Letter: 'Watchdogs for the watchdogs'

Regarding "GAO gets good reviews for quality": The quality of [the Government Accountability Office]'s work would improve if they had some internal "red teams" examining some of the questionable management advice they've been issuing for the last 20 years.

It is very difficult for GAO analysts and auditors to be objective about programs that other GAO analysts and auditors have developed and recommended over the years for enactment by the Congress — particularly when those programs wind up spending large sums of money every year without ever producing anything in the way of actual improvements in government effectiveness or efficiency.

Programs that come to mind in this regard include things like: the pursuit of CFO compliance (now going on for almost 20 years in the [Defense Department] with essentially nothing to show for it); the required development and use by every federal agency of an "enterprise architecture" (does the GAO have one?); and the required production of a new report every year by every federal agency describing its "financial management improvement plans" (which always seem to keep changing for some reason...).  

One would hope that the Auditor General of Canada and KPMG would have taken a look at those kind of independence issues in their examination of the quality of GAO's work — but apparently they didn't. Maybe we need different watchdogs for the watchdogs.


Christopher Hanks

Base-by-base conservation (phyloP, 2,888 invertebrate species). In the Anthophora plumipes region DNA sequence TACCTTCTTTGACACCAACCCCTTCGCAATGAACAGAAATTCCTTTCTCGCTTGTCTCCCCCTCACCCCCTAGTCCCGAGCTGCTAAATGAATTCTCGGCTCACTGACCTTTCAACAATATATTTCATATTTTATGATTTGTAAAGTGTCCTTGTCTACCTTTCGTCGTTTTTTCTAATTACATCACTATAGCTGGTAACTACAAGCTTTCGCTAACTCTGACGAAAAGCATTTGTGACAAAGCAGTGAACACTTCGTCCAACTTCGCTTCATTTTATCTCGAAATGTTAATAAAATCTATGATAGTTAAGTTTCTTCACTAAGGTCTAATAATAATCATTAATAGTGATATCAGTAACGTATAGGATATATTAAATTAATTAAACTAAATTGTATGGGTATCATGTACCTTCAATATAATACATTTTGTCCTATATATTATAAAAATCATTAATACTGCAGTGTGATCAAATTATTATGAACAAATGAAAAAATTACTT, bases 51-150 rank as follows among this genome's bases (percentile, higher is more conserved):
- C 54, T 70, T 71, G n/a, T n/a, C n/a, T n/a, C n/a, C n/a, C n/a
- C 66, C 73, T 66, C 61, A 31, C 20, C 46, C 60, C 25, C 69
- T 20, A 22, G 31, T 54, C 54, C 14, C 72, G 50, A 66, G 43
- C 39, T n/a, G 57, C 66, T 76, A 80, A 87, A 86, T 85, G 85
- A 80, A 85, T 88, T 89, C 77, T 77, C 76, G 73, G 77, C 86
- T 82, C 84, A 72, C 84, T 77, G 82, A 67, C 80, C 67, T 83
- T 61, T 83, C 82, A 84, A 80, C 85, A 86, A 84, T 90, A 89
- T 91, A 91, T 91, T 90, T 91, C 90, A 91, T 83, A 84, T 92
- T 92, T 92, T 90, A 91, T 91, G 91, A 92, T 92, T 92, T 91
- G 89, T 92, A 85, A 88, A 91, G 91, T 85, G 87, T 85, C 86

What do you think? Paste a comment in the box below (registration required), or send your comment to letters@fcw.com (subject line: Blog comment) and we'll post it.

Featured

  • Defense
    Ryan D. McCarthy being sworn in as Army Secretary Oct. 10, 2019. (Photo credit: Sgt. Dana Clarke/U.S. Army)

    Army wants to spend nearly $1B on cloud, data by 2025

    Army Secretary Ryan McCarthy said lack of funding or a potential delay in the JEDI cloud bid "strikes to the heart of our concern."

  • Congress
    Rep. Jim Langevin (D-R.I.) at the Hack the Capitol conference Sept. 20, 2018

    Jim Langevin's view from the Hill

    As chairman of of the Intelligence and Emerging Threats and Capabilities subcommittee of the House Armed Services Committe and a member of the House Homeland Security Committee, Rhode Island Democrat Jim Langevin is one of the most influential voices on cybersecurity in Congress.

Stay Connected

FCW INSIDER

Sign up for our newsletter.

I agree to this site's Privacy Policy.